Therefore, based on whether or not an error occurs in other portions of the subarea AR2 of the optical disc 1 than the data portions BA1, BA2, BA3, etc. which can be decoded with both the CIRC4 and CIRC7 error correction codes, it can be determined whether or not the optical disc 1 is original.

It is assumed that the playback data in the subarea AR2 of the optical disc 1 is decoded with the CIRC4 error correction code. Then, in the original optical disc 1A, the data portions BA1, BA2, BA3, etc. which can be decoded with both the CIRC4 and CIRC7 error correction codes are error corrected, and the remaining portions contains an uncorrectable error. In the copied optical disc 1B, however, since the data recorded in the subarea AR2 is encoded with CIRC4 error correction coding, no error occurs in the data.

There may be a case in which an error occurs in the subarea AR2 due to any other different processing or due to disc damage. In this case, it can be determined that the disc has a problem unless the data portions BA1, BA2, BA3, etc. which can be decoded with both the CIRC4 and CIRC7 error correction codes are detected from the playback data in the subarea AR2.

Accordingly, data encoded with CIRC7 error correction coding is recorded in the subarea AR2, and data portions which can be decoded with both the CIRC7 and CIRC4 error correction codes are included in a predetermined pattern at a predetermined portions of the subarea AR2, thus making it possible to determine whether the disc is an original disc or a copied disc based on error corrected data in the subarea AR2.

FIG. 15 shows the configuration of a recording apparatus for recording data on the above-noted optical disc 1. In FIG. 15, digital audio data to be recorded in the program area PA1 of the optical disc 1 shown in FIG. 1 is supplied to an input terminal 51.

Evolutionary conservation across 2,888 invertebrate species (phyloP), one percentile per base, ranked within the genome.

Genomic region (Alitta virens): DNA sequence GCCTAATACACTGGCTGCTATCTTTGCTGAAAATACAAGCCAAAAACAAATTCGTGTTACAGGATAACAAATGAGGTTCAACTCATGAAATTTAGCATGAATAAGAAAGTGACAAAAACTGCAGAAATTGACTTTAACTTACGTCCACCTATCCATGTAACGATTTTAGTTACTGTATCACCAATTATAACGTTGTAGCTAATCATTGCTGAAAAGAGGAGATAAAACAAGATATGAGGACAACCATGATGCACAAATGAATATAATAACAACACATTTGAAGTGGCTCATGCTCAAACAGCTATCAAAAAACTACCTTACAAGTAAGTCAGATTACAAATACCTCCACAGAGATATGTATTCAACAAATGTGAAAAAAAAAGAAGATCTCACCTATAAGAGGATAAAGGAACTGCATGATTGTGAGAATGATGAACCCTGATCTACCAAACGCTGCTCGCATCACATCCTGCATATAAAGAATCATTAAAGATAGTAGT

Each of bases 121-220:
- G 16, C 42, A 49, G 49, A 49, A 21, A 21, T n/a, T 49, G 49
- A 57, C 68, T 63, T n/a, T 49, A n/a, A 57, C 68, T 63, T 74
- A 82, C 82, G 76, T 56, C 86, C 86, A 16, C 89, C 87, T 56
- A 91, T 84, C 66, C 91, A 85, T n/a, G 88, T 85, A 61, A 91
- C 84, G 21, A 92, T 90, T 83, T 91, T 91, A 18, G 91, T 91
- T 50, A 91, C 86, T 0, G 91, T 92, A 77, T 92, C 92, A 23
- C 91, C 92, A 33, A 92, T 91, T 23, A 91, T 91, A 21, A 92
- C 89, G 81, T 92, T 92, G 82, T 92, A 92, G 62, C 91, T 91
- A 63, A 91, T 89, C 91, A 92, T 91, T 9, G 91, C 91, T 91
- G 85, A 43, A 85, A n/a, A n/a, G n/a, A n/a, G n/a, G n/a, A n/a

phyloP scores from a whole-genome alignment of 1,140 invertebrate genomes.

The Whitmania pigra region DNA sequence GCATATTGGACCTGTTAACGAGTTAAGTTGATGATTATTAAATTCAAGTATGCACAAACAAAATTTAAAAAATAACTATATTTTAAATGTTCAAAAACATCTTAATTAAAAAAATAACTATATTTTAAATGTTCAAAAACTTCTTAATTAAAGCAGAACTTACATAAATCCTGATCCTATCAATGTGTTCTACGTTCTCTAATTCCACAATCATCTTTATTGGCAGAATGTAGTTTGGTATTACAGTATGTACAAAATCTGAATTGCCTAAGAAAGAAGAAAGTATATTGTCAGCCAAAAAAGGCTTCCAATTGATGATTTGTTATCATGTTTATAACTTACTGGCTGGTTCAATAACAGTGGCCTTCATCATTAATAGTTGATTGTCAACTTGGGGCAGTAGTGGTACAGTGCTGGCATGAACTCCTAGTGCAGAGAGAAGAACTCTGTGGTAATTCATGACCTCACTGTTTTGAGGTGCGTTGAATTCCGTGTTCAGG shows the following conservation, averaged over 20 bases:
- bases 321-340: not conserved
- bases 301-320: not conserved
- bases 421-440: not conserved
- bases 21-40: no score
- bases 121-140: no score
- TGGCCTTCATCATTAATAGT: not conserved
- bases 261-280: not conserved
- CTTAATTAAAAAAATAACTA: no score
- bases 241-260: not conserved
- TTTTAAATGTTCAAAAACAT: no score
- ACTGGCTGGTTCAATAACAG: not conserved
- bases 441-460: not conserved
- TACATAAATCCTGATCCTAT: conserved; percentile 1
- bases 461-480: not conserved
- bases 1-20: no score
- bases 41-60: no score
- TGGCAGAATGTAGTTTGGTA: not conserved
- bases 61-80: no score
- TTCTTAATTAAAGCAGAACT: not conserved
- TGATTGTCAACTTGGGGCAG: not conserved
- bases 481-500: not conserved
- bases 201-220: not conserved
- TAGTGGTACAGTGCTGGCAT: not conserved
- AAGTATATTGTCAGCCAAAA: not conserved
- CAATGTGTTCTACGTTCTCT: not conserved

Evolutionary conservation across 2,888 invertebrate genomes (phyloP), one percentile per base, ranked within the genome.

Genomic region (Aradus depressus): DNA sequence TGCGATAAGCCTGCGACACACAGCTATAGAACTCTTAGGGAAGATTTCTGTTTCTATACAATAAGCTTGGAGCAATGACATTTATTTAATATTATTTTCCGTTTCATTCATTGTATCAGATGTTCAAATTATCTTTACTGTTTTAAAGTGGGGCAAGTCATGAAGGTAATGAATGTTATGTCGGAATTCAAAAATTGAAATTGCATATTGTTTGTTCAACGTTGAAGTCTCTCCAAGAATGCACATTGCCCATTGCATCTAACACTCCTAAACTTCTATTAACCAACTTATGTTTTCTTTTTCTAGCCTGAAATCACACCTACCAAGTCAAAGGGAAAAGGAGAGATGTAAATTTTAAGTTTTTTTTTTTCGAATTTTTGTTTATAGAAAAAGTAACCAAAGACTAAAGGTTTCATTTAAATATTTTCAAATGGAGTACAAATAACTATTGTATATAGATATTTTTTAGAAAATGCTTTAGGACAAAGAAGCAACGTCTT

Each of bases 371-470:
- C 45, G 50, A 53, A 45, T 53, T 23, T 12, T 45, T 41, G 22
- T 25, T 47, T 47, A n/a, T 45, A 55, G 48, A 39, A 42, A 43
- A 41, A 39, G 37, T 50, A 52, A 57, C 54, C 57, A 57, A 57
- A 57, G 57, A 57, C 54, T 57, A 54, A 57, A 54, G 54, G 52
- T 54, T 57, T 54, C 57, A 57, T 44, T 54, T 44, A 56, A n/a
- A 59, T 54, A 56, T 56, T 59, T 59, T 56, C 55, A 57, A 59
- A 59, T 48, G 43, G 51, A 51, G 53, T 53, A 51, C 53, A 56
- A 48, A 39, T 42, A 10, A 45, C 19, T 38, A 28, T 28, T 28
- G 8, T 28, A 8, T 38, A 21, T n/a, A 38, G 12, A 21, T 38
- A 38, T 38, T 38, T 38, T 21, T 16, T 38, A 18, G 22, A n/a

Content data to be recorded in the program area PA2, audio data which is compressed using, for example, ATRAC3 is supplied to an input terminal 52.

Data to be recorded in the subarea AR2 is supplied to an input terminal 55. The data supplied to the input terminal 55 may be played back only by a dedicated drive; however, the data is not limited thereto, and any data may be supplied to the input terminal 55.

A data generation circuit 56 generates data which can be decoded with both the CIRC4 and CIRC7 error correction codes. The data which can be decoded with both the CIRC4 and CIRC7 error correction codes is such that predetermined data pattern based on the vertical (C1) sequence is repeated when the data is arranged in a two-dimensional array for error correction.

When digital audio data is recorded in the program area PA1 of the optical disc 1, the audio data is supplied from the input terminal 51 to a CIRC4 error correction coding circuit 54.

When compressed audio data is recorded, for example by using ATRAC3 compression, as content data in the subarea AR1 of the program area PA2 of the optical disc 1, the compressed audio data is supplied from the input terminal 52 to an encryption circuit 53. The audio data is then encrypted in the encryption circuit 53. The output of the encryption circuit 53 is supplied to the CIRC4 error correction coding circuit 54.

The CIRC4 error correction coding circuit 54 encodes data with dual error correction coding in the C1 (vertical) sequence and in the C2 (diagonal) sequence. In CIRC4, the unit delay amount D is equal to four frames, and the maximum delay amount is 27D (=108 frames).